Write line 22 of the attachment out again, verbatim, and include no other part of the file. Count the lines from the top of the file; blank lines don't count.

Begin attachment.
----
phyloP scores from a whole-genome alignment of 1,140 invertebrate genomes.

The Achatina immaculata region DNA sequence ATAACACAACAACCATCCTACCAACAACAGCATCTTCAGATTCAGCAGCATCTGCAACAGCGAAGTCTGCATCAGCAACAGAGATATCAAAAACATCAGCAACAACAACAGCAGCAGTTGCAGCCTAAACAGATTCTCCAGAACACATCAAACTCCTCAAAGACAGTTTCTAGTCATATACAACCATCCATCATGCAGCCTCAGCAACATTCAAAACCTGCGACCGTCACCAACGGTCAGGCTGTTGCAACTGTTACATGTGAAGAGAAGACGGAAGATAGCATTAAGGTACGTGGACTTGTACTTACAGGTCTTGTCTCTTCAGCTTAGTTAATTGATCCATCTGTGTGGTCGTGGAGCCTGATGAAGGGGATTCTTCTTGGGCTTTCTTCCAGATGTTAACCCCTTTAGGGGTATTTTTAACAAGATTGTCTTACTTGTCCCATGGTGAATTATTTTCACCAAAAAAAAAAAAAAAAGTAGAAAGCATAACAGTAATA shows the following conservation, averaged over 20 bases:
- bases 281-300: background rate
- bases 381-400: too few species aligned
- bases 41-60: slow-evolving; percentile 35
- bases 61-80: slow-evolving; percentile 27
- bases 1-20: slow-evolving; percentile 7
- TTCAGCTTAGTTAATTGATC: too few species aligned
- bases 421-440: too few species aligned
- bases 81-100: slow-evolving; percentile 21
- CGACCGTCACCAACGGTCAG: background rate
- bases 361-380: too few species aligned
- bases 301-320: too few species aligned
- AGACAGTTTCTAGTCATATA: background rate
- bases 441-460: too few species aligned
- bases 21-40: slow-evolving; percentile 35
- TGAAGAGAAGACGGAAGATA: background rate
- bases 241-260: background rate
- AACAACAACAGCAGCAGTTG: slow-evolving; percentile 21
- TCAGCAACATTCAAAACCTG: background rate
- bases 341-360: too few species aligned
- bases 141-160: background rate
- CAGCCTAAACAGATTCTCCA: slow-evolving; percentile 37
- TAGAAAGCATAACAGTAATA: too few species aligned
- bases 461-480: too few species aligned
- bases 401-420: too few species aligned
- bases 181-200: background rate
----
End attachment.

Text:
- bases 141-160: background rate